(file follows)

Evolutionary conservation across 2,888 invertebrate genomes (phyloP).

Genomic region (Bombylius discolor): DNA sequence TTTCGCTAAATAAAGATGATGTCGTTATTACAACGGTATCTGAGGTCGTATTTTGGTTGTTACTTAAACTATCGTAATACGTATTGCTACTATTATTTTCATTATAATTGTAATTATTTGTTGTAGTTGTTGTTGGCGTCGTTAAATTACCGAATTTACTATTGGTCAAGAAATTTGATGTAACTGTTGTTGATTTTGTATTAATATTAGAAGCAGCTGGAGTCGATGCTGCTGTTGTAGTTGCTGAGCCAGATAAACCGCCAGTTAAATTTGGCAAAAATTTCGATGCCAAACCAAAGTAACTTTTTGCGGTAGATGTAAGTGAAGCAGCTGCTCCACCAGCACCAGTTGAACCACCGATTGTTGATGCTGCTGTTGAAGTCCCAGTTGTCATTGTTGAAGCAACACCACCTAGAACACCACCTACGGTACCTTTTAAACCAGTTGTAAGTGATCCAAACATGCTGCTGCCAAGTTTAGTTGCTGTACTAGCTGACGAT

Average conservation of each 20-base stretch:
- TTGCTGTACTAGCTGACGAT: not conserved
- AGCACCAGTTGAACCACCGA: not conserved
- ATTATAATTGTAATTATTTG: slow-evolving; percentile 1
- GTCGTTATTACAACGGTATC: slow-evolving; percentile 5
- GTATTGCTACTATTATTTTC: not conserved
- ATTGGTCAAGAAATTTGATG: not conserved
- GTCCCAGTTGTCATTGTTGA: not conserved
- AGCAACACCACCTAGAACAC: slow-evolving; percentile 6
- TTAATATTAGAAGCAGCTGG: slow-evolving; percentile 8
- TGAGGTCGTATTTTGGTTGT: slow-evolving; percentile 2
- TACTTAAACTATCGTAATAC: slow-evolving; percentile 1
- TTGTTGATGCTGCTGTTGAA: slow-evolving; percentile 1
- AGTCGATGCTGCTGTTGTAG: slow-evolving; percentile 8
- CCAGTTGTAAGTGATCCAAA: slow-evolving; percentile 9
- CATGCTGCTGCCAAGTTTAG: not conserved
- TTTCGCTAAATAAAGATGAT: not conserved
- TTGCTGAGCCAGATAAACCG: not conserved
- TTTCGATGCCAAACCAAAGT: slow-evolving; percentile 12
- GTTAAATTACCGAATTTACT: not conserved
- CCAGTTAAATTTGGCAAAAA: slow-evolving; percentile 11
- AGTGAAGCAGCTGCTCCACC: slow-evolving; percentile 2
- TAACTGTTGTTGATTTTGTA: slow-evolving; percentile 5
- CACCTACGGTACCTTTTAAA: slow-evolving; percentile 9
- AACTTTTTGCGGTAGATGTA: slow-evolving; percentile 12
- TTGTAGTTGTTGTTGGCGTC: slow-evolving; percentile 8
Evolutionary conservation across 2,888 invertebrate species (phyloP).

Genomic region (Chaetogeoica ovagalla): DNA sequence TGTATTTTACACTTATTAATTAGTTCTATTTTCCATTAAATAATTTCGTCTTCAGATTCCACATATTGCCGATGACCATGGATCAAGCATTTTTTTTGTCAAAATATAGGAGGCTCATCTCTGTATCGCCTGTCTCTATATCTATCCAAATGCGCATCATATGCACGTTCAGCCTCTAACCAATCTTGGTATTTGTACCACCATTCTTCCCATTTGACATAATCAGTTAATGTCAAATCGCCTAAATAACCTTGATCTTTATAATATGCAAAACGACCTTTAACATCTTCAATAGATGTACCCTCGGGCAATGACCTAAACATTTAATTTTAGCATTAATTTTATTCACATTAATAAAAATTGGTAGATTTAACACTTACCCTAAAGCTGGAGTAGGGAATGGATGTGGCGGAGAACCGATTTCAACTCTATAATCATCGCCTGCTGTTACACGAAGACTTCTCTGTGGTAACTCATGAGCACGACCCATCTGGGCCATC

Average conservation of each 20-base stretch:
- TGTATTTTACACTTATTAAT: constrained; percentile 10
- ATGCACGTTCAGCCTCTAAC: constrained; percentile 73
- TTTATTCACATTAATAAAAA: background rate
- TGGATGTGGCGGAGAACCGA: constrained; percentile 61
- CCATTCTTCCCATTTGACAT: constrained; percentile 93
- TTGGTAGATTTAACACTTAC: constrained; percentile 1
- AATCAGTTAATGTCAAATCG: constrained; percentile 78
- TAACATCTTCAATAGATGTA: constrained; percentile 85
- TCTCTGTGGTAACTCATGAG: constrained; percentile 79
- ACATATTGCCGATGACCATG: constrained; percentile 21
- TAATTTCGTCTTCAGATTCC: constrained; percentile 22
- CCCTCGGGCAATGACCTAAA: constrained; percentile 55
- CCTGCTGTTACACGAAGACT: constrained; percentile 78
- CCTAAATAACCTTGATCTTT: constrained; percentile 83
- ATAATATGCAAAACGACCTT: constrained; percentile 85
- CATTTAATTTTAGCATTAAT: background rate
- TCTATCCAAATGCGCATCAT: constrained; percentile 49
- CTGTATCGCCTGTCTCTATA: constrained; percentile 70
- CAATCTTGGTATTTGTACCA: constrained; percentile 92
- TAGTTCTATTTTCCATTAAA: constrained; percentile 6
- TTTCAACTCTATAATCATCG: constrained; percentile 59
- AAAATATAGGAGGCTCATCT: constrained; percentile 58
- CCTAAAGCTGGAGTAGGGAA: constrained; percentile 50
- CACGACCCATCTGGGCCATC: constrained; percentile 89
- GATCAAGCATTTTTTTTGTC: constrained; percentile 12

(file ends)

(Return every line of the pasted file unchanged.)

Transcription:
Evolutionary conservation across 2,888 invertebrate genomes (phyloP).

Genomic region (Bombylius discolor): DNA sequence TTTCGCTAAATAAAGATGATGTCGTTATTACAACGGTATCTGAGGTCGTATTTTGGTTGTTACTTAAACTATCGTAATACGTATTGCTACTATTATTTTCATTATAATTGTAATTATTTGTTGTAGTTGTTGTTGGCGTCGTTAAATTACCGAATTTACTATTGGTCAAGAAATTTGATGTAACTGTTGTTGATTTTGTATTAATATTAGAAGCAGCTGGAGTCGATGCTGCTGTTGTAGTTGCTGAGCCAGATAAACCGCCAGTTAAATTTGGCAAAAATTTCGATGCCAAACCAAAGTAACTTTTTGCGGTAGATGTAAGTGAAGCAGCTGCTCCACCAGCACCAGTTGAACCACCGATTGTTGATGCTGCTGTTGAAGTCCCAGTTGTCATTGTTGAAGCAACACCACCTAGAACACCACCTACGGTACCTTTTAAACCAGTTGTAAGTGATCCAAACATGCTGCTGCCAAGTTTAGTTGCTGTACTAGCTGACGAT

Average conservation of each 20-base stretch:
- TTGCTGTACTAGCTGACGAT: not conserved
- AGCACCAGTTGAACCACCGA: not conserved
- ATTATAATTGTAATTATTTG: slow-evolving; percentile 1
- GTCGTTATTACAACGGTATC: slow-evolving; percentile 5
- GTATTGCTACTATTATTTTC: not conserved
- ATTGGTCAAGAAATTTGATG: not conserved
- GTCCCAGTTGTCATTGTTGA: not conserved
- AGCAACACCACCTAGAACAC: slow-evolving; percentile 6
- TTAATATTAGAAGCAGCTGG: slow-evolving; percentile 8
- TGAGGTCGTATTTTGGTTGT: slow-evolving; percentile 2
- TACTTAAACTATCGTAATAC: slow-evolving; percentile 1
- TTGTTGATGCTGCTGTTGAA: slow-evolving; percentile 1
- AGTCGATGCTGCTGTTGTAG: slow-evolving; percentile 8
- CCAGTTGTAAGTGATCCAAA: slow-evolving; percentile 9
- CATGCTGCTGCCAAGTTTAG: not conserved
- TTTCGCTAAATAAAGATGAT: not conserved
- TTGCTGAGCCAGATAAACCG: not conserved
- TTTCGATGCCAAACCAAAGT: slow-evolving; percentile 12
- GTTAAATTACCGAATTTACT: not conserved
- CCAGTTAAATTTGGCAAAAA: slow-evolving; percentile 11
- AGTGAAGCAGCTGCTCCACC: slow-evolving; percentile 2
- TAACTGTTGTTGATTTTGTA: slow-evolving; percentile 5
- CACCTACGGTACCTTTTAAA: slow-evolving; percentile 9
- AACTTTTTGCGGTAGATGTA: slow-evolving; percentile 12
- TTGTAGTTGTTGTTGGCGTC: slow-evolving; percentile 8
Evolutionary conservation across 2,888 invertebrate species (phyloP).

Genomic region (Chaetogeoica ovagalla): DNA sequence TGTATTTTACACTTATTAATTAGTTCTATTTTCCATTAAATAATTTCGTCTTCAGATTCCACATATTGCCGATGACCATGGATCAAGCATTTTTTTTGTCAAAATATAGGAGGCTCATCTCTGTATCGCCTGTCTCTATATCTATCCAAATGCGCATCATATGCACGTTCAGCCTCTAACCAATCTTGGTATTTGTACCACCATTCTTCCCATTTGACATAATCAGTTAATGTCAAATCGCCTAAATAACCTTGATCTTTATAATATGCAAAACGACCTTTAACATCTTCAATAGATGTACCCTCGGGCAATGACCTAAACATTTAATTTTAGCATTAATTTTATTCACATTAATAAAAATTGGTAGATTTAACACTTACCCTAAAGCTGGAGTAGGGAATGGATGTGGCGGAGAACCGATTTCAACTCTATAATCATCGCCTGCTGTTACACGAAGACTTCTCTGTGGTAACTCATGAGCACGACCCATCTGGGCCATC

Average conservation of each 20-base stretch:
- TGTATTTTACACTTATTAAT: constrained; percentile 10
- ATGCACGTTCAGCCTCTAAC: constrained; percentile 73
- TTTATTCACATTAATAAAAA: background rate
- TGGATGTGGCGGAGAACCGA: constrained; percentile 61
- CCATTCTTCCCATTTGACAT: constrained; percentile 93
- TTGGTAGATTTAACACTTAC: constrained; percentile 1
- AATCAGTTAATGTCAAATCG: constrained; percentile 78
- TAACATCTTCAATAGATGTA: constrained; percentile 85
- TCTCTGTGGTAACTCATGAG: constrained; percentile 79
- ACATATTGCCGATGACCATG: constrained; percentile 21
- TAATTTCGTCTTCAGATTCC: constrained; percentile 22
- CCCTCGGGCAATGACCTAAA: constrained; percentile 55
- CCTGCTGTTACACGAAGACT: constrained; percentile 78
- CCTAAATAACCTTGATCTTT: constrained; percentile 83
- ATAATATGCAAAACGACCTT: constrained; percentile 85
- CATTTAATTTTAGCATTAAT: background rate
- TCTATCCAAATGCGCATCAT: constrained; percentile 49
- CTGTATCGCCTGTCTCTATA: constrained; percentile 70
- CAATCTTGGTATTTGTACCA: constrained; percentile 92
- TAGTTCTATTTTCCATTAAA: constrained; percentile 6
- TTTCAACTCTATAATCATCG: constrained; percentile 59
- AAAATATAGGAGGCTCATCT: constrained; percentile 58
- CCTAAAGCTGGAGTAGGGAA: constrained; percentile 50
- CACGACCCATCTGGGCCATC: constrained; percentile 89
- GATCAAGCATTTTTTTTGTC: constrained; percentile 12